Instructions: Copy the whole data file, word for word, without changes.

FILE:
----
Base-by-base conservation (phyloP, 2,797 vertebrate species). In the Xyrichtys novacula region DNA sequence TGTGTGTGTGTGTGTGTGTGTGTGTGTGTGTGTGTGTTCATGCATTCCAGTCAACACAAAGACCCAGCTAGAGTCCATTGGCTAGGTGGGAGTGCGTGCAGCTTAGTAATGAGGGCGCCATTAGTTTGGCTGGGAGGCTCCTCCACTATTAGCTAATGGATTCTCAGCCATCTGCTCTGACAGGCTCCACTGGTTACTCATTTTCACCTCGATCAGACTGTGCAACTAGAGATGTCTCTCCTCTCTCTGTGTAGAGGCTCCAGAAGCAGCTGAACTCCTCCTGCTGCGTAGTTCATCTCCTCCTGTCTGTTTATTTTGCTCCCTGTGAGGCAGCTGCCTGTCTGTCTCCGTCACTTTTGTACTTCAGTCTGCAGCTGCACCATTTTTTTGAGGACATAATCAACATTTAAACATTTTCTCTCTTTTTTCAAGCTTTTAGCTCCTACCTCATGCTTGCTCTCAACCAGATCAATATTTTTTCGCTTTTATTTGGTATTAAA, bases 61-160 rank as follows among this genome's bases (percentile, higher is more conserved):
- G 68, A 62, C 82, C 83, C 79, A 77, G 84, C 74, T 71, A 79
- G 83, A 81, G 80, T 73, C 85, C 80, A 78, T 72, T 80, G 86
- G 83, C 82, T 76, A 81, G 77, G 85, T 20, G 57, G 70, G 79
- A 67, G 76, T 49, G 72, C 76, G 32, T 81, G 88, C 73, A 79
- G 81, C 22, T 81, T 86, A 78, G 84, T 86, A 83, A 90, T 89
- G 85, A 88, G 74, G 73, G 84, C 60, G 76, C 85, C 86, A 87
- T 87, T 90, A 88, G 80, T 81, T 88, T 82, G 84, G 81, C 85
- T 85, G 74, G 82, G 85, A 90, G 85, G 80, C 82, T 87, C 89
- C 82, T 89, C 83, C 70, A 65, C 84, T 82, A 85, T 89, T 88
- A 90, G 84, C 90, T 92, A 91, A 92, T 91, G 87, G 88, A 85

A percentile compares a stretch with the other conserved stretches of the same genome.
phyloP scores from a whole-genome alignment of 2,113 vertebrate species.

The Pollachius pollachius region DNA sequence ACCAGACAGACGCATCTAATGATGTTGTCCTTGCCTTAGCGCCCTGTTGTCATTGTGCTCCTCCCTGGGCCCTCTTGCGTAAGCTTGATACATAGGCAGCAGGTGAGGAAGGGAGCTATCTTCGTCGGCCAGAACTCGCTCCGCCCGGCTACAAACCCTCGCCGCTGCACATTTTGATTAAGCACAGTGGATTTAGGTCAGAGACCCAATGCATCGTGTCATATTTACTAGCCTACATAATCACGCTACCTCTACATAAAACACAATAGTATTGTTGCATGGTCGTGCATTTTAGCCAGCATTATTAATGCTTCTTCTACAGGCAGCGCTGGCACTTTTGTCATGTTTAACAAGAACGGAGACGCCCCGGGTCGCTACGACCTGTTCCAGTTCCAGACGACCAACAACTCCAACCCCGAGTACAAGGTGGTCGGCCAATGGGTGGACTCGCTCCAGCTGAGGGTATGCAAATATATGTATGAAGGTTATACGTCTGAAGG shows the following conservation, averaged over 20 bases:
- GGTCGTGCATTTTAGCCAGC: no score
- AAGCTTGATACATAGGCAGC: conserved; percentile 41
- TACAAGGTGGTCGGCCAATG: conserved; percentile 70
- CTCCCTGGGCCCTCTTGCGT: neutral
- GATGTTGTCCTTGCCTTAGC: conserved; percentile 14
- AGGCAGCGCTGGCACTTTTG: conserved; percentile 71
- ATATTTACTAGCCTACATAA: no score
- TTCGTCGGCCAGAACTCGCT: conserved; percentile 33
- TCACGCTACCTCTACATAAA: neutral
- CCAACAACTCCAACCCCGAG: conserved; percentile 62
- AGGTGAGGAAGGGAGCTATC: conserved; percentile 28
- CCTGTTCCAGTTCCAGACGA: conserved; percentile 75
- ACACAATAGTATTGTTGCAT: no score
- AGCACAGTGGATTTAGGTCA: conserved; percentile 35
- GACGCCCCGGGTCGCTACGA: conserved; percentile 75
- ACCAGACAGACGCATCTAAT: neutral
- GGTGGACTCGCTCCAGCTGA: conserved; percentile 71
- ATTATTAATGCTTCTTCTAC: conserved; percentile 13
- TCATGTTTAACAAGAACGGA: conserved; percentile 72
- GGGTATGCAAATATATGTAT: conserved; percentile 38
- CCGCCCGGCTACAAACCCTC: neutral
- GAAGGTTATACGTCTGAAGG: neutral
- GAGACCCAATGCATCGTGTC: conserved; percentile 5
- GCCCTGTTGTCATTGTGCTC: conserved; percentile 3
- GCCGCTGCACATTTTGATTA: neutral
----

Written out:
Base-by-base conservation (phyloP, 2,797 vertebrate species). In the Xyrichtys novacula region DNA sequence TGTGTGTGTGTGTGTGTGTGTGTGTGTGTGTGTGTGTTCATGCATTCCAGTCAACACAAAGACCCAGCTAGAGTCCATTGGCTAGGTGGGAGTGCGTGCAGCTTAGTAATGAGGGCGCCATTAGTTTGGCTGGGAGGCTCCTCCACTATTAGCTAATGGATTCTCAGCCATCTGCTCTGACAGGCTCCACTGGTTACTCATTTTCACCTCGATCAGACTGTGCAACTAGAGATGTCTCTCCTCTCTCTGTGTAGAGGCTCCAGAAGCAGCTGAACTCCTCCTGCTGCGTAGTTCATCTCCTCCTGTCTGTTTATTTTGCTCCCTGTGAGGCAGCTGCCTGTCTGTCTCCGTCACTTTTGTACTTCAGTCTGCAGCTGCACCATTTTTTTGAGGACATAATCAACATTTAAACATTTTCTCTCTTTTTTCAAGCTTTTAGCTCCTACCTCATGCTTGCTCTCAACCAGATCAATATTTTTTCGCTTTTATTTGGTATTAAA, bases 61-160 rank as follows among this genome's bases (percentile, higher is more conserved):
- G 68, A 62, C 82, C 83, C 79, A 77, G 84, C 74, T 71, A 79
- G 83, A 81, G 80, T 73, C 85, C 80, A 78, T 72, T 80, G 86
- G 83, C 82, T 76, A 81, G 77, G 85, T 20, G 57, G 70, G 79
- A 67, G 76, T 49, G 72, C 76, G 32, T 81, G 88, C 73, A 79
- G 81, C 22, T 81, T 86, A 78, G 84, T 86, A 83, A 90, T 89
- G 85, A 88, G 74, G 73, G 84, C 60, G 76, C 85, C 86, A 87
- T 87, T 90, A 88, G 80, T 81, T 88, T 82, G 84, G 81, C 85
- T 85, G 74, G 82, G 85, A 90, G 85, G 80, C 82, T 87, C 89
- C 82, T 89, C 83, C 70, A 65, C 84, T 82, A 85, T 89, T 88
- A 90, G 84, C 90, T 92, A 91, A 92, T 91, G 87, G 88, A 85

A percentile compares a stretch with the other conserved stretches of the same genome.
phyloP scores from a whole-genome alignment of 2,113 vertebrate species.

The Pollachius pollachius region DNA sequence ACCAGACAGACGCATCTAATGATGTTGTCCTTGCCTTAGCGCCCTGTTGTCATTGTGCTCCTCCCTGGGCCCTCTTGCGTAAGCTTGATACATAGGCAGCAGGTGAGGAAGGGAGCTATCTTCGTCGGCCAGAACTCGCTCCGCCCGGCTACAAACCCTCGCCGCTGCACATTTTGATTAAGCACAGTGGATTTAGGTCAGAGACCCAATGCATCGTGTCATATTTACTAGCCTACATAATCACGCTACCTCTACATAAAACACAATAGTATTGTTGCATGGTCGTGCATTTTAGCCAGCATTATTAATGCTTCTTCTACAGGCAGCGCTGGCACTTTTGTCATGTTTAACAAGAACGGAGACGCCCCGGGTCGCTACGACCTGTTCCAGTTCCAGACGACCAACAACTCCAACCCCGAGTACAAGGTGGTCGGCCAATGGGTGGACTCGCTCCAGCTGAGGGTATGCAAATATATGTATGAAGGTTATACGTCTGAAGG shows the following conservation, averaged over 20 bases:
- GGTCGTGCATTTTAGCCAGC: no score
- AAGCTTGATACATAGGCAGC: conserved; percentile 41
- TACAAGGTGGTCGGCCAATG: conserved; percentile 70
- CTCCCTGGGCCCTCTTGCGT: neutral
- GATGTTGTCCTTGCCTTAGC: conserved; percentile 14
- AGGCAGCGCTGGCACTTTTG: conserved; percentile 71
- ATATTTACTAGCCTACATAA: no score
- TTCGTCGGCCAGAACTCGCT: conserved; percentile 33
- TCACGCTACCTCTACATAAA: neutral
- CCAACAACTCCAACCCCGAG: conserved; percentile 62
- AGGTGAGGAAGGGAGCTATC: conserved; percentile 28
- CCTGTTCCAGTTCCAGACGA: conserved; percentile 75
- ACACAATAGTATTGTTGCAT: no score
- AGCACAGTGGATTTAGGTCA: conserved; percentile 35
- GACGCCCCGGGTCGCTACGA: conserved; percentile 75
- ACCAGACAGACGCATCTAAT: neutral
- GGTGGACTCGCTCCAGCTGA: conserved; percentile 71
- ATTATTAATGCTTCTTCTAC: conserved; percentile 13
- TCATGTTTAACAAGAACGGA: conserved; percentile 72
- GGGTATGCAAATATATGTAT: conserved; percentile 38
- CCGCCCGGCTACAAACCCTC: neutral
- GAAGGTTATACGTCTGAAGG: neutral
- GAGACCCAATGCATCGTGTC: conserved; percentile 5
- GCCCTGTTGTCATTGTGCTC: conserved; percentile 3
- GCCGCTGCACATTTTGATTA: neutral